JON ELEY believes Elise Christie’s high-profile decision to come out of retirement and target a return to the Olympic top table is a significant shot in the arm for short track speed skating.
Three-time world champion Christie, 31, announced her shock U-turn last week after retiring in December having fallen short in her bid to qualify for Beijing.
The Scottish star has endured a series of rotten luck on the Olympic ice – crashing or being disqualified from every event at PyeongChang 2018 – but is aiming for a return to the big-time and the bright lights of Milano Cortina 2026.
Britain’s short track stars once again failed to fire in Beijing and Solihull’s three-time Olympic skater Eley, British Ice Skating’s performance and talent manager, hopes Christie’s surprise return can trigger an upturn in long-term fortunes.
Team GB’s flagbearer at Sochi 2014, said: “She’s had a major impact on the sport over the last decade and to have someone like her wanting to still stay in the sport and continue to compete is great.
“I’ve not been able to catch up with her [since the decision] – we’ve had a few races to work for [in Beijing] but I will do when I when I get back.
“What we’re focusing on [at the moment] is the guys that are here, their performances and hopefully the young guys coming through in the next cycle as well.”
The Winter Olympics have never been a happy hunting ground for British short track stars and despite all three of this year’s team showing promise on the World Cup circuit, that pattern continued in Beijing.
Farrell Treacy reached the final of the 1500m event but brother Niall crashed in his 1000m heat and Kathryn Thomson – the most experienced member of the team – withdrew from the Games on medical grounds after also struggling in two of her three distances.
The trio’s preparations for the Games were boosted by a £20,000 injection of funding from UK Sport, with the Beijing Support Fund providing vital assistance for winter sports not in receipt of World Class Programme funding.
Speed skating, figure skating, luge and bobsleigh were among the beneficiaries ahead of Team GB grabbing two medals – both in curling – in the Chinese capital.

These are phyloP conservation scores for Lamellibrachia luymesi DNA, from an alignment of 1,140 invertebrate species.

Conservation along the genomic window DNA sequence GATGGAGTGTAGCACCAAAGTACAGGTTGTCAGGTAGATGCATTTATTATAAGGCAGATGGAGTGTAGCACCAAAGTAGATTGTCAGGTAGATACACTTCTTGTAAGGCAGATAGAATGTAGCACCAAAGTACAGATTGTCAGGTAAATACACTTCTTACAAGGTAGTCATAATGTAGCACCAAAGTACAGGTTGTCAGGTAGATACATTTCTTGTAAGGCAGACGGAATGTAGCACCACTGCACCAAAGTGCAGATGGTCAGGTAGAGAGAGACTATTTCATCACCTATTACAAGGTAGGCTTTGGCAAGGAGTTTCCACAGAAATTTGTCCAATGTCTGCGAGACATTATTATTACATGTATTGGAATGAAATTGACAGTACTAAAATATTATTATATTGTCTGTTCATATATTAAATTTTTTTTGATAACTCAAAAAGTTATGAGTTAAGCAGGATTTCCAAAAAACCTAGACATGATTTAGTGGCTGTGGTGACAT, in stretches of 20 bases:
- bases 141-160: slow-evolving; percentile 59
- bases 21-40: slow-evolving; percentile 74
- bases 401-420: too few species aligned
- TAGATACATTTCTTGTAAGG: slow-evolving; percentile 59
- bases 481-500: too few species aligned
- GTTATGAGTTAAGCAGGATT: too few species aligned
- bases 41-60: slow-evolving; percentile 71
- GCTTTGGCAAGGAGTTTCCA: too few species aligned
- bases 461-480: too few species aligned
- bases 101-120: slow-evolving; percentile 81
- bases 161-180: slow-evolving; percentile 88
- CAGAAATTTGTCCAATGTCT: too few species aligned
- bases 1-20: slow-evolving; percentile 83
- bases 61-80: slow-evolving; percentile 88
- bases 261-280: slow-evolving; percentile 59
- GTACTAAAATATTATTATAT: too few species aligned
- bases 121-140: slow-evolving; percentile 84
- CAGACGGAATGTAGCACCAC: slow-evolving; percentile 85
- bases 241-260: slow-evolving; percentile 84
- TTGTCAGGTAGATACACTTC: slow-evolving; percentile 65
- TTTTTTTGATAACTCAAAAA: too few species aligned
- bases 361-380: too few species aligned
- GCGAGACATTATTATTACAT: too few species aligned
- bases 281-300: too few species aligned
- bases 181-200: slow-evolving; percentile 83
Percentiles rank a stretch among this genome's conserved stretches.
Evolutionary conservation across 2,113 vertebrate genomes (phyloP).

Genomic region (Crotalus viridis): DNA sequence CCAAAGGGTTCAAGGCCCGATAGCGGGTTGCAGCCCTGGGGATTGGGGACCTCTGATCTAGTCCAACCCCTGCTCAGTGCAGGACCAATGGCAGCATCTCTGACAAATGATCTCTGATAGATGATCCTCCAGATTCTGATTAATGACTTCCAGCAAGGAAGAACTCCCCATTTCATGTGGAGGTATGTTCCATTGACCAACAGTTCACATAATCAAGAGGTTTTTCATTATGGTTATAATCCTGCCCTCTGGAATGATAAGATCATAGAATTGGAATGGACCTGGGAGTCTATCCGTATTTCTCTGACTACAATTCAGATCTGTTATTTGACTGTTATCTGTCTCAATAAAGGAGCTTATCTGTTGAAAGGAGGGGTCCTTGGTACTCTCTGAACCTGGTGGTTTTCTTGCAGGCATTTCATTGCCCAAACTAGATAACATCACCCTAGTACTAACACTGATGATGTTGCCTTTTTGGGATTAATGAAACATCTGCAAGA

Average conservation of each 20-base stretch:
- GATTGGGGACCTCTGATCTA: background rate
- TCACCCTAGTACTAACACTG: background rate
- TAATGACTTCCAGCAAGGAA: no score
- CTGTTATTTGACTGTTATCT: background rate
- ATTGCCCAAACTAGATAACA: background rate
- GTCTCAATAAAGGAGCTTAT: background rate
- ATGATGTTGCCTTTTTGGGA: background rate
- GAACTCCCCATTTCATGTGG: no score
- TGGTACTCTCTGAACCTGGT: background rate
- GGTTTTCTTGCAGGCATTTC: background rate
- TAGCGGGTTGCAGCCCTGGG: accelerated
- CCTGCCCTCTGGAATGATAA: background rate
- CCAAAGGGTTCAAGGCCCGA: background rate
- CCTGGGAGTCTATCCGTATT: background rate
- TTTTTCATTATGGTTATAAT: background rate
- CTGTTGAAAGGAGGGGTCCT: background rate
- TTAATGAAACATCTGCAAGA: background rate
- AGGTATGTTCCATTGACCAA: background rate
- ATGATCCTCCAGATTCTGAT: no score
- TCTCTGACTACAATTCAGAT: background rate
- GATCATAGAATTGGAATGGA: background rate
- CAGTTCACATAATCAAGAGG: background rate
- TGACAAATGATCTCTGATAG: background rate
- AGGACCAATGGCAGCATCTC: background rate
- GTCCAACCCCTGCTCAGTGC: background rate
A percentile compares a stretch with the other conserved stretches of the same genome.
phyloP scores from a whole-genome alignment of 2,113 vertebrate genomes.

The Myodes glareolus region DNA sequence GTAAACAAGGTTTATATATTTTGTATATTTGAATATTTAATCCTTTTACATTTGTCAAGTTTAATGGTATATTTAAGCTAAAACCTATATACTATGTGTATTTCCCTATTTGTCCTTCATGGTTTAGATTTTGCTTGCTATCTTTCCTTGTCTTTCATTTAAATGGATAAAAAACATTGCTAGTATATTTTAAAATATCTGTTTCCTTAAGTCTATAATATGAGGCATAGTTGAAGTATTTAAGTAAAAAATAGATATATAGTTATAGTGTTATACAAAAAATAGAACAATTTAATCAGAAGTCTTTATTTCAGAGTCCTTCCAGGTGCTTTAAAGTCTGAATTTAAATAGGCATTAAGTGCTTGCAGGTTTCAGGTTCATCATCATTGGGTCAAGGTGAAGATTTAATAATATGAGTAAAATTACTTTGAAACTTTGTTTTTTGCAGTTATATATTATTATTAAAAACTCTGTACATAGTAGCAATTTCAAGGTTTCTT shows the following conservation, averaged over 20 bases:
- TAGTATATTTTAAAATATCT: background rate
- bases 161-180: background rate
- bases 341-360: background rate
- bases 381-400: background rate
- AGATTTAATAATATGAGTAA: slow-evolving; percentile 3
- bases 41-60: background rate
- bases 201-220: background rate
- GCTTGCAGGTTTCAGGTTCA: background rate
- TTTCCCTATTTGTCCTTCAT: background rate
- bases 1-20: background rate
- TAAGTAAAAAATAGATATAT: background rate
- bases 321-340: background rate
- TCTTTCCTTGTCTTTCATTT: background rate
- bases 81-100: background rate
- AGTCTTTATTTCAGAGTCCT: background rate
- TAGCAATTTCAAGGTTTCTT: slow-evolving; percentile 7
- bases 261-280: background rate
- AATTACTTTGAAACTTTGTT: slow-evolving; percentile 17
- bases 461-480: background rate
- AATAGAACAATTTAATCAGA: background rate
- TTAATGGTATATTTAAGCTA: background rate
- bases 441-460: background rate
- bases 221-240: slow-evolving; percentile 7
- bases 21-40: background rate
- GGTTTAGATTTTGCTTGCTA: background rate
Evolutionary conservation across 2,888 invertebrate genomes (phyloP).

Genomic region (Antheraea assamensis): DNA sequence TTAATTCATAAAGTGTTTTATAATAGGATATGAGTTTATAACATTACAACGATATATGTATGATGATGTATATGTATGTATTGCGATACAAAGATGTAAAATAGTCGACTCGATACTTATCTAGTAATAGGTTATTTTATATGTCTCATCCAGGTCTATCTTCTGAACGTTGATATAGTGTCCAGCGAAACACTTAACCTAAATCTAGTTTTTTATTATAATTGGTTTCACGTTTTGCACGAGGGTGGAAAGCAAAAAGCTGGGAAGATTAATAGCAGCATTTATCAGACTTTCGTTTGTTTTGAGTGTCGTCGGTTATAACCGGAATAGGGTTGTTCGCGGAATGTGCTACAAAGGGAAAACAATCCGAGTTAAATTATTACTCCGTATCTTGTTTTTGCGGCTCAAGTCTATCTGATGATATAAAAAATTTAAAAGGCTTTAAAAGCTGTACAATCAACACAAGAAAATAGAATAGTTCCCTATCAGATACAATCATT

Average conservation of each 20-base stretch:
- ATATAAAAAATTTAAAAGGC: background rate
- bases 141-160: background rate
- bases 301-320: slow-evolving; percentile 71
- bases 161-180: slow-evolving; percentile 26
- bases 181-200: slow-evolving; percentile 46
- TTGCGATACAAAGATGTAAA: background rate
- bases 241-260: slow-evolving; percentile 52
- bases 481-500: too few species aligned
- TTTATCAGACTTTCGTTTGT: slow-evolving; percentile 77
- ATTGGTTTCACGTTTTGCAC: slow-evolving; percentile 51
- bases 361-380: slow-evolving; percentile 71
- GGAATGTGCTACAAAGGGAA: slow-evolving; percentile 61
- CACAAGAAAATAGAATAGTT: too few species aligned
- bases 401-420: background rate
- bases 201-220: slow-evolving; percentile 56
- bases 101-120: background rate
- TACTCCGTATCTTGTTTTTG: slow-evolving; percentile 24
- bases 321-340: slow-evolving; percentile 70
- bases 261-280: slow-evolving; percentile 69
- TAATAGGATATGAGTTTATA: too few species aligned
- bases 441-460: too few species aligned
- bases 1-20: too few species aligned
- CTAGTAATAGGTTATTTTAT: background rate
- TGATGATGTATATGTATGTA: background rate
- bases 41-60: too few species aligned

And Eley, 37, who claimed fifth and sixth place finishes at Turin 2006 and Vancouver 2010, added: “Bringing in the Beijing Support Fund and seeing the opportunity in ice skating is massive.
“It gives them a welcome boost in what has been obviously a tough couple of years for everybody, but also a tough Olympic cycle for ice skating in general.
“I think it’s a nice momentum builder in the sense that these young guys showed a huge amount of commitment from not just themselves but also from probably their parents and networks.
“It’s a major boost not only for the current athletes but hopefully going forward to unlock further investment that will make a big difference to the next cycle.”
Elsewhere in Beijing, figure skaters Lilah Fear and Lewis Gibson scored a top-ten finish on Olympic debut and Cornelius Kersten produced the best British Olympic speed skating performance since 1964 when he finished just three tenths of a second off the medal positions in the 1000m.
Eley said: “The other guys as well really, really stepped up to deliver solid performances in an environment they’ve never been in before.
“For them, just to qualify is really impressive and to come out here and put in some personal best performances is great to see.”
UK Sport has an ambition to become an ever-greater force in winter sport. The Beijing Support Fund, which utilises Government and National Lottery investment, demonstrates UK Sport’s commitment to a wider group of sports, athletes and teams in the high-performance community as part of its mission to create the greatest decade of extraordinary sporting moments; reaching, inspiring and uniting the nation. For more information visit www.uksport.gov.uk